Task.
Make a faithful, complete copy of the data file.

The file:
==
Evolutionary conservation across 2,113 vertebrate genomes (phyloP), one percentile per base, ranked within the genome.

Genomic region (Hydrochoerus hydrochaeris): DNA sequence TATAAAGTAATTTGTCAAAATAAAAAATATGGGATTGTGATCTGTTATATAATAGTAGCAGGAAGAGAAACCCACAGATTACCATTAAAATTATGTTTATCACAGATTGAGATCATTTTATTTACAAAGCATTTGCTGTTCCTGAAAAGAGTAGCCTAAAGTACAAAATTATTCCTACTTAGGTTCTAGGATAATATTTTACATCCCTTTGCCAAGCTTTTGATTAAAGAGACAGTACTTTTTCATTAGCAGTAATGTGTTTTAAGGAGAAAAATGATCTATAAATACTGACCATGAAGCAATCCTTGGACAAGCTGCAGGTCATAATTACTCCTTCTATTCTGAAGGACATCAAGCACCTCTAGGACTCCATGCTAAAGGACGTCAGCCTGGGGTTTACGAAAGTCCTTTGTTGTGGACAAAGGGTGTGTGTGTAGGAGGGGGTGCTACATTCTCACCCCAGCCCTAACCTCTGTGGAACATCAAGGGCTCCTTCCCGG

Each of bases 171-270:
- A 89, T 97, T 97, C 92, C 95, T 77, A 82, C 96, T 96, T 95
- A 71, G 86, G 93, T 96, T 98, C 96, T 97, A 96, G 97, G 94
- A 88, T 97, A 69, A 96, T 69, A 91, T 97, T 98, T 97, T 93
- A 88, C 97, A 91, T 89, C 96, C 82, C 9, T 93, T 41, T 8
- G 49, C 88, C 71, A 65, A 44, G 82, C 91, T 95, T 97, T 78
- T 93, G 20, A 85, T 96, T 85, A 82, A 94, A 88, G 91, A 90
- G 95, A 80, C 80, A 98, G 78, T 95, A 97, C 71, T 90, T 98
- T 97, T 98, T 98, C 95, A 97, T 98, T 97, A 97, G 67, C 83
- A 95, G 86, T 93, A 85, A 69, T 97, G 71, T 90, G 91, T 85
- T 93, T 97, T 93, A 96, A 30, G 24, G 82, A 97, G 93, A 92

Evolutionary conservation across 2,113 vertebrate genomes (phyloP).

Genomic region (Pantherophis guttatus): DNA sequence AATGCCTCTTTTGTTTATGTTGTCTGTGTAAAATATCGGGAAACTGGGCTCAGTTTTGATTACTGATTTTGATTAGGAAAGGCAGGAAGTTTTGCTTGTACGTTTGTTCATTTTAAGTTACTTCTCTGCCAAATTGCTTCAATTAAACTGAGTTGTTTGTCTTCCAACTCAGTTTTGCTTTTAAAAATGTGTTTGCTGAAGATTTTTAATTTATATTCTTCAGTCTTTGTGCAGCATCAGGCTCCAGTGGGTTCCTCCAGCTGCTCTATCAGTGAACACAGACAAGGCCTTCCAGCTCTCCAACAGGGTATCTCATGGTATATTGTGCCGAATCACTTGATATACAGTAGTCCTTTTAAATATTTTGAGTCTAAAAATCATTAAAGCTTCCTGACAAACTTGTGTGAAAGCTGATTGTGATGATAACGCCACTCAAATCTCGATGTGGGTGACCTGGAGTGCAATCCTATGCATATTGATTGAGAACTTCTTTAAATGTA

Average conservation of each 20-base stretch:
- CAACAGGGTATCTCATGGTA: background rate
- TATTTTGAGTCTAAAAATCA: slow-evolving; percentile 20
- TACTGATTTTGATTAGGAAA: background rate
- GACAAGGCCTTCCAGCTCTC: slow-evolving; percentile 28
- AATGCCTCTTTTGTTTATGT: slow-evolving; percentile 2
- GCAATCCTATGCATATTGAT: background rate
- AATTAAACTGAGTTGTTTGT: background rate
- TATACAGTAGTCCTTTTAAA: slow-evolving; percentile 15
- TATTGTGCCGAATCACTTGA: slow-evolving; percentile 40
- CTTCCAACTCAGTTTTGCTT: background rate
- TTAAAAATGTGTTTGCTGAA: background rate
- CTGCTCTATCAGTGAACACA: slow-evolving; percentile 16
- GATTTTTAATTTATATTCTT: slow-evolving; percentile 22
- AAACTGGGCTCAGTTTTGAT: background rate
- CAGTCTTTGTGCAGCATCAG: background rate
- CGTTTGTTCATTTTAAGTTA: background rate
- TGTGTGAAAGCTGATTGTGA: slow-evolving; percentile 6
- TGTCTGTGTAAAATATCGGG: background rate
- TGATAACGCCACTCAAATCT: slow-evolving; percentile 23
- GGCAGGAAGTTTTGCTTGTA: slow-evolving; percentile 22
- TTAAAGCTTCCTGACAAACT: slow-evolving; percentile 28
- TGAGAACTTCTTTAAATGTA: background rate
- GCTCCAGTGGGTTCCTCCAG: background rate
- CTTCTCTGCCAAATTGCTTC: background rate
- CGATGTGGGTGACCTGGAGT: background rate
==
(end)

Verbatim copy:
Evolutionary conservation across 2,113 vertebrate genomes (phyloP), one percentile per base, ranked within the genome.

Genomic region (Hydrochoerus hydrochaeris): DNA sequence TATAAAGTAATTTGTCAAAATAAAAAATATGGGATTGTGATCTGTTATATAATAGTAGCAGGAAGAGAAACCCACAGATTACCATTAAAATTATGTTTATCACAGATTGAGATCATTTTATTTACAAAGCATTTGCTGTTCCTGAAAAGAGTAGCCTAAAGTACAAAATTATTCCTACTTAGGTTCTAGGATAATATTTTACATCCCTTTGCCAAGCTTTTGATTAAAGAGACAGTACTTTTTCATTAGCAGTAATGTGTTTTAAGGAGAAAAATGATCTATAAATACTGACCATGAAGCAATCCTTGGACAAGCTGCAGGTCATAATTACTCCTTCTATTCTGAAGGACATCAAGCACCTCTAGGACTCCATGCTAAAGGACGTCAGCCTGGGGTTTACGAAAGTCCTTTGTTGTGGACAAAGGGTGTGTGTGTAGGAGGGGGTGCTACATTCTCACCCCAGCCCTAACCTCTGTGGAACATCAAGGGCTCCTTCCCGG

Each of bases 171-270:
- A 89, T 97, T 97, C 92, C 95, T 77, A 82, C 96, T 96, T 95
- A 71, G 86, G 93, T 96, T 98, C 96, T 97, A 96, G 97, G 94
- A 88, T 97, A 69, A 96, T 69, A 91, T 97, T 98, T 97, T 93
- A 88, C 97, A 91, T 89, C 96, C 82, C 9, T 93, T 41, T 8
- G 49, C 88, C 71, A 65, A 44, G 82, C 91, T 95, T 97, T 78
- T 93, G 20, A 85, T 96, T 85, A 82, A 94, A 88, G 91, A 90
- G 95, A 80, C 80, A 98, G 78, T 95, A 97, C 71, T 90, T 98
- T 97, T 98, T 98, C 95, A 97, T 98, T 97, A 97, G 67, C 83
- A 95, G 86, T 93, A 85, A 69, T 97, G 71, T 90, G 91, T 85
- T 93, T 97, T 93, A 96, A 30, G 24, G 82, A 97, G 93, A 92

Evolutionary conservation across 2,113 vertebrate genomes (phyloP).

Genomic region (Pantherophis guttatus): DNA sequence AATGCCTCTTTTGTTTATGTTGTCTGTGTAAAATATCGGGAAACTGGGCTCAGTTTTGATTACTGATTTTGATTAGGAAAGGCAGGAAGTTTTGCTTGTACGTTTGTTCATTTTAAGTTACTTCTCTGCCAAATTGCTTCAATTAAACTGAGTTGTTTGTCTTCCAACTCAGTTTTGCTTTTAAAAATGTGTTTGCTGAAGATTTTTAATTTATATTCTTCAGTCTTTGTGCAGCATCAGGCTCCAGTGGGTTCCTCCAGCTGCTCTATCAGTGAACACAGACAAGGCCTTCCAGCTCTCCAACAGGGTATCTCATGGTATATTGTGCCGAATCACTTGATATACAGTAGTCCTTTTAAATATTTTGAGTCTAAAAATCATTAAAGCTTCCTGACAAACTTGTGTGAAAGCTGATTGTGATGATAACGCCACTCAAATCTCGATGTGGGTGACCTGGAGTGCAATCCTATGCATATTGATTGAGAACTTCTTTAAATGTA

Average conservation of each 20-base stretch:
- CAACAGGGTATCTCATGGTA: background rate
- TATTTTGAGTCTAAAAATCA: slow-evolving; percentile 20
- TACTGATTTTGATTAGGAAA: background rate
- GACAAGGCCTTCCAGCTCTC: slow-evolving; percentile 28
- AATGCCTCTTTTGTTTATGT: slow-evolving; percentile 2
- GCAATCCTATGCATATTGAT: background rate
- AATTAAACTGAGTTGTTTGT: background rate
- TATACAGTAGTCCTTTTAAA: slow-evolving; percentile 15
- TATTGTGCCGAATCACTTGA: slow-evolving; percentile 40
- CTTCCAACTCAGTTTTGCTT: background rate
- TTAAAAATGTGTTTGCTGAA: background rate
- CTGCTCTATCAGTGAACACA: slow-evolving; percentile 16
- GATTTTTAATTTATATTCTT: slow-evolving; percentile 22
- AAACTGGGCTCAGTTTTGAT: background rate
- CAGTCTTTGTGCAGCATCAG: background rate
- CGTTTGTTCATTTTAAGTTA: background rate
- TGTGTGAAAGCTGATTGTGA: slow-evolving; percentile 6
- TGTCTGTGTAAAATATCGGG: background rate
- TGATAACGCCACTCAAATCT: slow-evolving; percentile 23
- GGCAGGAAGTTTTGCTTGTA: slow-evolving; percentile 22
- TTAAAGCTTCCTGACAAACT: slow-evolving; percentile 28
- TGAGAACTTCTTTAAATGTA: background rate
- GCTCCAGTGGGTTCCTCCAG: background rate
- CTTCTCTGCCAAATTGCTTC: background rate
- CGATGTGGGTGACCTGGAGT: background rate